Pussy Riot media bias raises grrrl hackles

If you spend, as I do, a lot of time perusing the ins and outs of feminist commentary online, you might be pleased to find that the ideals of riot grrrl are alive and well in the current generation of young activists.

That determinedly feminist rock movement, which began in the early '90s, was a large part of my awakening (along with the usual milestones such as reading The Female Eunuch). I still have my bright pink and purple sew-on patch that reads ''If I had a hammer, I'd smash patriarchy'' and then, ''I found one.''

Beyond the blogs, riot grrrl is back in the news in a big way thanks to Pussy Riot. The members of the Russian feminist punk band have been sentenced to two years' imprisonment, found guilty of hooliganism motivated by religious hatred. It is a monstrous overreaction, particularly as the band were not ''motivated by religious hatred''.

As Nadezhda Tolokonnikova said in court, quoting an earlier interview, ''Our attitude towards religion, and towards Orthodoxy in particular, is one of respect, and for this very reason we are distressed that the great and luminous Christian philosophy is being used so shabbily. We are very angry that something beautiful is being spoiled.''

The longer Pussy Riot stay in the headlines, however, the more I wonder whether there's something else at play than a simple and genuine concern for the welfare of three young women.

This is not to say the sentence isn't utterly outrageous, or that we shouldn't care. It is also not about siding with the historian Robert Service, who grumbled to the BBC last week that ''There are really serious critics of Vladimir Putin in Russia who deserve our attention much more than these three misguided young feminist rock musicians who have desecrated a cathedral''.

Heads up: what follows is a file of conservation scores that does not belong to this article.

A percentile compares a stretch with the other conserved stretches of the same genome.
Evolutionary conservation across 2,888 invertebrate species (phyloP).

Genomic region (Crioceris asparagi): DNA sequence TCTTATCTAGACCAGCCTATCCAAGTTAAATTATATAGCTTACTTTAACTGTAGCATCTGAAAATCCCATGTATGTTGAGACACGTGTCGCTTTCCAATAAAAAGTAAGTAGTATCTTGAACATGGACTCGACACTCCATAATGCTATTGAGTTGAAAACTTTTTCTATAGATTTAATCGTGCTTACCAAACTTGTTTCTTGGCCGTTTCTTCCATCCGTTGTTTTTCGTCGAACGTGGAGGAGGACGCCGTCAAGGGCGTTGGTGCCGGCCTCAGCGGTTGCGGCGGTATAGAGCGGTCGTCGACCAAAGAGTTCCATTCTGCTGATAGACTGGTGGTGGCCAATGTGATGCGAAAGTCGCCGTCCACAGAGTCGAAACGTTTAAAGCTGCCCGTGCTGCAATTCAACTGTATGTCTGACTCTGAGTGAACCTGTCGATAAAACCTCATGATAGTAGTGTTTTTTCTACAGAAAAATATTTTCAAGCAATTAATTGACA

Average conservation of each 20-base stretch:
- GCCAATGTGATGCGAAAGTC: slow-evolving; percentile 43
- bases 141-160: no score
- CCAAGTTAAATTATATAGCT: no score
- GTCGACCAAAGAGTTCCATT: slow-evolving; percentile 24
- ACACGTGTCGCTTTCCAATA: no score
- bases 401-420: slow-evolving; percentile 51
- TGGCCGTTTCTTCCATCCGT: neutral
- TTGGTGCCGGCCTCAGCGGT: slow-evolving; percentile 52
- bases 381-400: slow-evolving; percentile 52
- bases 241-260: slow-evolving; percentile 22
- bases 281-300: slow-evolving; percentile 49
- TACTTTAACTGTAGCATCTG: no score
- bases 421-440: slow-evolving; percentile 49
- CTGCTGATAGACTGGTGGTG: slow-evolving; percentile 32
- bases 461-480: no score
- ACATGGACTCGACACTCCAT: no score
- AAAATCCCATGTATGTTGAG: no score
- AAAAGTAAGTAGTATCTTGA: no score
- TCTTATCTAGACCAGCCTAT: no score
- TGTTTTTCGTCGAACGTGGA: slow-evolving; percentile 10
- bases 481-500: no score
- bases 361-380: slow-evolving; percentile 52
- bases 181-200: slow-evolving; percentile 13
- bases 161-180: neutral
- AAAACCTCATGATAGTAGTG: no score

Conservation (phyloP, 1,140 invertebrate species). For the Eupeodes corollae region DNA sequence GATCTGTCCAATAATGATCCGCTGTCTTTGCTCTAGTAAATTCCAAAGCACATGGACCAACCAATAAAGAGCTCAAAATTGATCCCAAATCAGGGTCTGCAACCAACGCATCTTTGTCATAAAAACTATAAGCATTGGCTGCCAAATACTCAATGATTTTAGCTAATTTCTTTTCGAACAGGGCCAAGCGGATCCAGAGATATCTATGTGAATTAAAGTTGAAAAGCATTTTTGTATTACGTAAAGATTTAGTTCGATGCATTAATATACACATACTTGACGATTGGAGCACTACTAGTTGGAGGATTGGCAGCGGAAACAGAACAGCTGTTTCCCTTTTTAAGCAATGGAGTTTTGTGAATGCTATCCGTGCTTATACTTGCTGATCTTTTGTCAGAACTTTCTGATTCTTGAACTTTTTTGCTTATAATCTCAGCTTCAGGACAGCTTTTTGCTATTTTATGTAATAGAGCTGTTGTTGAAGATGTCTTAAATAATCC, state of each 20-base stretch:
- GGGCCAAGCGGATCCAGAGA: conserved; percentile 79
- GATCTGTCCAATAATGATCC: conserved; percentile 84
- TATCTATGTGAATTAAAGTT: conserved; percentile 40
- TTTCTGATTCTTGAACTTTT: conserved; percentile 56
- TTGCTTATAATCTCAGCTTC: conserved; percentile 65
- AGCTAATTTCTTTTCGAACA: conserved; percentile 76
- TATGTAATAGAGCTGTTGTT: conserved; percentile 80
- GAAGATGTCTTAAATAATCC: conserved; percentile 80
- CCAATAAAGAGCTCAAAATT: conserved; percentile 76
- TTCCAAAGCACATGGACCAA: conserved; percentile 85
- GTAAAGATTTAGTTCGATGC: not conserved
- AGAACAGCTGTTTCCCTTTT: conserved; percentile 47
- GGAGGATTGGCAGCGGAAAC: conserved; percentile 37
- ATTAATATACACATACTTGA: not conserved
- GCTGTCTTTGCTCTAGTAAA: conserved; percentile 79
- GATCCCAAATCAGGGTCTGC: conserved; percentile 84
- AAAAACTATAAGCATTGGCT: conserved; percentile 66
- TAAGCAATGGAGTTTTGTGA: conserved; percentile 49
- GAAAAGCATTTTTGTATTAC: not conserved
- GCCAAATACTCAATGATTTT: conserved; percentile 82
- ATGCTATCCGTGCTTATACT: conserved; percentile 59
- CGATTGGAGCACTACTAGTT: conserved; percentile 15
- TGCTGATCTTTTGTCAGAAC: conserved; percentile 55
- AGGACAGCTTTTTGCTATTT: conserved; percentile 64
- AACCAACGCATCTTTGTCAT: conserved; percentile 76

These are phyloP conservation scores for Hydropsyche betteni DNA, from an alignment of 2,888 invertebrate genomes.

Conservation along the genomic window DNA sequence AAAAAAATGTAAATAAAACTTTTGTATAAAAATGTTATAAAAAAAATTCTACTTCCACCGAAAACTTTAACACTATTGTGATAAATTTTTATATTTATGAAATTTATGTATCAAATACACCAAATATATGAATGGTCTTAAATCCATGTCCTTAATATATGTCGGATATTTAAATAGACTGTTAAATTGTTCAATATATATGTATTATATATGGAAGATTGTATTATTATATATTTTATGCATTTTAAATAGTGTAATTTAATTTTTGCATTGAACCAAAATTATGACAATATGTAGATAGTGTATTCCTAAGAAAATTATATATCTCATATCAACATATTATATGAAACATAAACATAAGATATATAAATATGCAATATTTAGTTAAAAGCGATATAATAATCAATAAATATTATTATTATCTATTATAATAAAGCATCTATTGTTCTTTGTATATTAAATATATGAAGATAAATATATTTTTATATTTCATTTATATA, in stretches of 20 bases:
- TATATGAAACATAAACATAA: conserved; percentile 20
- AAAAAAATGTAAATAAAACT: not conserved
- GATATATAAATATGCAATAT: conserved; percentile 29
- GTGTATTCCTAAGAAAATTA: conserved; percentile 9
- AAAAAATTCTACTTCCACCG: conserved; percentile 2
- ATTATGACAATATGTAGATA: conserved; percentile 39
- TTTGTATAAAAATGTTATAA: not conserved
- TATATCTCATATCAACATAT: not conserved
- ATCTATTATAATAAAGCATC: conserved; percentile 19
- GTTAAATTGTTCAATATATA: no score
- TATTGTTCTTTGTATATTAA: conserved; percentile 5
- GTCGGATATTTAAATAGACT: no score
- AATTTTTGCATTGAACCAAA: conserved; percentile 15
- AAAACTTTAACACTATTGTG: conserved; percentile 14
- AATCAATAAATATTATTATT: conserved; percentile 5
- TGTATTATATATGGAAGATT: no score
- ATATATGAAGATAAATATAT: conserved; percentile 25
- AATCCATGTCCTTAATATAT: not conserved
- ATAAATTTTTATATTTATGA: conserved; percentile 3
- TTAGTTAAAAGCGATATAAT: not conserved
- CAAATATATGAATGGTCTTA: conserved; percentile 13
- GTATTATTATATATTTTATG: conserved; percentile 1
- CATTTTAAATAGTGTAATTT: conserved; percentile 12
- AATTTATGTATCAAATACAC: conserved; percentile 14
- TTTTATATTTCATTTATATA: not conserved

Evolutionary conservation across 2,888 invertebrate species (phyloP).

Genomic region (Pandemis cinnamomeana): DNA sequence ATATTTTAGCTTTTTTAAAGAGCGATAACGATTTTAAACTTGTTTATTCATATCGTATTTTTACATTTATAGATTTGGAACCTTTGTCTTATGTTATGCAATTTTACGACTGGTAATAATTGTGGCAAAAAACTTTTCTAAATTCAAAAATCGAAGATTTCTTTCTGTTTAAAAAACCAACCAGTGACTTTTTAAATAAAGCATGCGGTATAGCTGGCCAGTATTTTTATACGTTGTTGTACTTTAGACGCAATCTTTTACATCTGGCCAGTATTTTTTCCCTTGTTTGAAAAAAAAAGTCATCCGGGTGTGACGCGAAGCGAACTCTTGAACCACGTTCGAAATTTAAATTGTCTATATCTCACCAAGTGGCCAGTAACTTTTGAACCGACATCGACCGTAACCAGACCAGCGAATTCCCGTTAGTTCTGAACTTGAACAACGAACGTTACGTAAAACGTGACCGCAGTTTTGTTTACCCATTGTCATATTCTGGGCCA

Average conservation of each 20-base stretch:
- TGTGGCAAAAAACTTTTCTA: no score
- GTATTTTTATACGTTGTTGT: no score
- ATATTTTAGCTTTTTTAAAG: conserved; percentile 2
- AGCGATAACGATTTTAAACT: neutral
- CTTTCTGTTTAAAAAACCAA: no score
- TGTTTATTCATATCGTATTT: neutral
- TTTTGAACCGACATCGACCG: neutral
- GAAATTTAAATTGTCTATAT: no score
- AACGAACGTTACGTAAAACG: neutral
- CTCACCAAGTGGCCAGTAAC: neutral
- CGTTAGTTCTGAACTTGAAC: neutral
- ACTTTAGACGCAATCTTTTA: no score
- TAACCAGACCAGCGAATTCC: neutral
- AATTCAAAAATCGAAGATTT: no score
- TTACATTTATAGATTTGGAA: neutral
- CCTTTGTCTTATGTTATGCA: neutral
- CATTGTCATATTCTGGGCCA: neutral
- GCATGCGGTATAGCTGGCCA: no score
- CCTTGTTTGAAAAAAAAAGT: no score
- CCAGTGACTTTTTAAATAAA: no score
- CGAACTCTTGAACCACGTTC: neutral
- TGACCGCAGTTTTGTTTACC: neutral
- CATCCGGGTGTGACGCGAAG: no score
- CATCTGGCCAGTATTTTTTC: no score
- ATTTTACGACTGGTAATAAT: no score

Thanks, gramps, but feminist protest in Russia does deserve our attention. The question is, however, should Pussy Riot necessarily be at the very top of the global feminist ''things to worry about'' list?

It does a disservice to the work of other riot grrrl revivalists and feminist protesters to suggest, as John Harris did in The Guardian, that Pussy Riot represent a dedication to protest that their counterparts in the Anglo-American world have let slide. In fact, I would suggest that Harris's assertion that ''the legacy represented by Pussy Riot can perhaps only be glimpsed in an abiding strain of female fashion you can buy on any high street'' is sexist claptrap.

Instead, I wonder whether we shouldn't spend more time considering the way the media - and the feminist blogosphere - have approached the Pussy Riot case.

First, it cannot be denied that Tolokonnikova and her bandmates are photogenic. The sight of a beautiful young white woman staring down a prison sentence is, for many, an abject tragedy. Compare that with the media attention given to coloured women or transgender women who have recently faced similar predicaments.

Take, for example, Chrishaun ''Cece'' McDonald. The 23-year-old was recently sentenced to 41 months in prison for second degree manslaughter in the US. When she and her friends were subjected to a tirade of racist and transphobic abuse from a group of white men, a fight broke out and one of her attackers was stabbed and later died. But McDonald, a trans woman of colour, was the only person arrested at the time of the fight and she's now serving her sentence in the men's prison in St Cloud, Minnesota.

McDonald's case received little mainstream media attention, and far fewer outraged blog posts by white western feminists than Pussy Riot have inspired.

Hang out long enough in the feminist blogosphere and you'll probably see the phrase ''side-eye'' employed. It usually means, in a simplified definition, to express criticism and doubt about a particular handling of a topic or situation. (For example, a sex worker may side-eye rhetoric about sex work from someone with no first-hand experience in the industry.)

Now that the dust of the Pussy Riot case has settled a little, it might be time to give some major side-eye to the way it unfolded in the media.

I'm sure Pussy Riot would agree.

Clem Bastow is a columnist with dailylife.com.au and thevine.com.au

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